|History and lists|
Literary nonsense (or nonsense literature) is a broad categorization of literature that uses sensical and nonsensical elements to defy language conventions or logical reasoning. Even though the most well-known form of literary nonsense is nonsense verse, the genre is present in many forms of literature.
The effect of nonsense is often caused by an excess of meaning, rather than a lack of it. Nonsense is often humorous in nature, and its humor is derived from its nonsensical nature and usage of unexpected elements.
The roots of literary nonsense are divided into two branches. The first and older branch is traced back to the folk tradition, folktales, dramas, rhymes, songs, and games, such as the nursery rhyme Hey Diddle Diddle. Schoolyard rhymes and the literary figure Mother Goose are somewhat contemporary incarnations of this style of writing. Its role in the folk tradition varies from mnemonic device to parody and satire.
The second, newer branch of literary nonsense has its origins in the intellectual absurdities of court poets, scholars, and intellectuals of various kinds. These writers often created sophisticated nonsense forms of Latin parodies, religious travesties and political satire.
Today's literary nonsense comes from a combination of both branches. Though not the first to write this hybrid kind of nonsense, Edward Lear developed and popularized it in his many limericks (starting with A Book of Nonsense, 1846) and other famous texts such as The Owl and the Pussycat, The Dong with a Luminous Nose, The Jumblies and The Story of the Four Little Children Who Went Around the World. Lewis Carroll continued this trend, making literary nonsense a worldwide phenomenon with Alice's Adventures in Wonderland (1865) and Through the Looking-Glass (1871). Carroll's poem Jabberwocky, which appears in the latter book, is often considered quintessential nonsense literature.
Theory of Literary Nonsense
In literary nonsense, certain formal elements of language and logic that facilitate meaning are balanced by elements that negate meaning. These formal elements include semantics, syntax, phonetics, context, representation, and formal diction. The genre is most easily recognizable by the various techniques or devices it uses to create this balance of meaning and lack of meaning, such as faulty cause and effect, portmanteau, neologism, reversals and inversions, imprecision (including gibberish), simultaneity, picture/text incongruity, arbitrariness, infinite repetition, negativity or mirroring, and misappropriation. Nonsense tautology, reduplication, and absurd precision have also been used in the nonsense genre. For a text to be within the genre of literary nonsense, it must have an abundance of nonsense techniques woven into the fabric of the piece. If the text employs only occasional nonsense devices, then it may not be classified as literary nonsense, though there may be a nonsensical effect to certain portions of the work. Laurence Sterne's Tristram Shandy, for instance, employs the nonsense device of imprecision by including a blank page, but this is only one nonsense device in a novel that otherwise makes sense. In Flann O'Brien's The Third Policeman, on the other other hand, many of the devices of nonsense are present throughout, and thus it could be considered a nonsense novel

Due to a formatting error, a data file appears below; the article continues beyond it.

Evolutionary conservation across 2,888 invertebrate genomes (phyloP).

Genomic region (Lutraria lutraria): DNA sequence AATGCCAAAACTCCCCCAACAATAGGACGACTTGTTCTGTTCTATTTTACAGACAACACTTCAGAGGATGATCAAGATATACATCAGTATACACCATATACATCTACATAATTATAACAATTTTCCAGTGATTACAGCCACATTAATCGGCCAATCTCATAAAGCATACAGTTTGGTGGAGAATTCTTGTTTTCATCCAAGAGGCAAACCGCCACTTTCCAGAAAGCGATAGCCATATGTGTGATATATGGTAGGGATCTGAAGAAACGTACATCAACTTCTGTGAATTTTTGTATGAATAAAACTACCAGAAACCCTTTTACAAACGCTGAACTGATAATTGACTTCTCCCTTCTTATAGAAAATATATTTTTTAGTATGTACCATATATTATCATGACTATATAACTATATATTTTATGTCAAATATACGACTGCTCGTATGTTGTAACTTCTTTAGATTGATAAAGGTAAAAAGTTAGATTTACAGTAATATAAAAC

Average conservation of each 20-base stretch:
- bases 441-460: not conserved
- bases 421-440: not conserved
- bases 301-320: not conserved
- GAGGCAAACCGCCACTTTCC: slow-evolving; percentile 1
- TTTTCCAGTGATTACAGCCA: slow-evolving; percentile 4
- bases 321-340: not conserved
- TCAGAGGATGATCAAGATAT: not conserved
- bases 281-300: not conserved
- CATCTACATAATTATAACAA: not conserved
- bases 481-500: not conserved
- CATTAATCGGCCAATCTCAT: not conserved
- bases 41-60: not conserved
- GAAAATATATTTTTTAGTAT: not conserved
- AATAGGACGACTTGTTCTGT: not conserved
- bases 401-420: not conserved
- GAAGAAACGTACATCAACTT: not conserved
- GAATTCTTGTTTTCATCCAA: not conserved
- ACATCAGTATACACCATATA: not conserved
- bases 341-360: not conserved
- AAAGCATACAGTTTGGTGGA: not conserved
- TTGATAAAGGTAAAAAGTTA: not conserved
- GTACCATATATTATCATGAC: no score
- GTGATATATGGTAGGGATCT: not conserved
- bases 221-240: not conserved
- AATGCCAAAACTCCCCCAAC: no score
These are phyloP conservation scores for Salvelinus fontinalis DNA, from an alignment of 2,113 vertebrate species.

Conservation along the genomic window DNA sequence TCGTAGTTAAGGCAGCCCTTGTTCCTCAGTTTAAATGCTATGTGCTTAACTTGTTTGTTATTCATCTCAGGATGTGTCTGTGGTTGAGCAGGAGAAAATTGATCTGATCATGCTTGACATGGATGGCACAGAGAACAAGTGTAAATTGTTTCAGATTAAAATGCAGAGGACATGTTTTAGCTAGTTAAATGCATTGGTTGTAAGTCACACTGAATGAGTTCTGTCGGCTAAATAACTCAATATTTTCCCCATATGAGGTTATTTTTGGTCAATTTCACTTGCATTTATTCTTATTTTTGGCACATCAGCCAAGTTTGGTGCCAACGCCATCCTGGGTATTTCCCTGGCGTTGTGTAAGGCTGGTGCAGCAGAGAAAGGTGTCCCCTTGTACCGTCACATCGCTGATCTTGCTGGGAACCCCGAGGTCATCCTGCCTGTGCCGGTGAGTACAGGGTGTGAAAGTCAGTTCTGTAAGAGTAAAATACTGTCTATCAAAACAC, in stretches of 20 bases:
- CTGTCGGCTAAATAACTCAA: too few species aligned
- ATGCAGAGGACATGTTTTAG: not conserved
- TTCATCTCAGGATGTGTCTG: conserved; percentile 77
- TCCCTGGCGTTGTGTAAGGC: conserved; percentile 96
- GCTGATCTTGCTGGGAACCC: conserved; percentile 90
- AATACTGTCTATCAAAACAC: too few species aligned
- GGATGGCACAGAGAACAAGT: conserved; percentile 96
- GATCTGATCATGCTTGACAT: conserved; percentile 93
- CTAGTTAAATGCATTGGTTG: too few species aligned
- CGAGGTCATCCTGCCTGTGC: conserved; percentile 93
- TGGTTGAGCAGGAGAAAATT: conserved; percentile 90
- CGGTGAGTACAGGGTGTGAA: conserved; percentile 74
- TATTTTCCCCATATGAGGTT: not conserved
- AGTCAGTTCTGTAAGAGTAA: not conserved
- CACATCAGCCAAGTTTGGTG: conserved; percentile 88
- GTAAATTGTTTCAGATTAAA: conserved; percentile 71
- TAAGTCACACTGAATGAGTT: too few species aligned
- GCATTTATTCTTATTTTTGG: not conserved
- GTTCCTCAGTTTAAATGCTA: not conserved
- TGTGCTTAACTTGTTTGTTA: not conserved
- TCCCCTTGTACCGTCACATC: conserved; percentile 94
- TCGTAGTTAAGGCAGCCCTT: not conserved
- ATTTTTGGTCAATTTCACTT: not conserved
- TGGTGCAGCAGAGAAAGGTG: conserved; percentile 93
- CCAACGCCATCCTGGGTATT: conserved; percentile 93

What nonsense is not
Gibberish, light verse, fantasy, and jokes and riddles are sometimes mistaken for literary nonsense, and the confusion is greater because nonsense can sometimes inhabit these (and many other) forms and genres.
Pure gibberish, as in the "hey diddle diddle" of nursery rhyme, is a device of nonsense, but it does not make a text, overall, literary nonsense. If there is not significant sense to balance out such devices, then the text dissolves into literal (as opposed to literary) non-sense.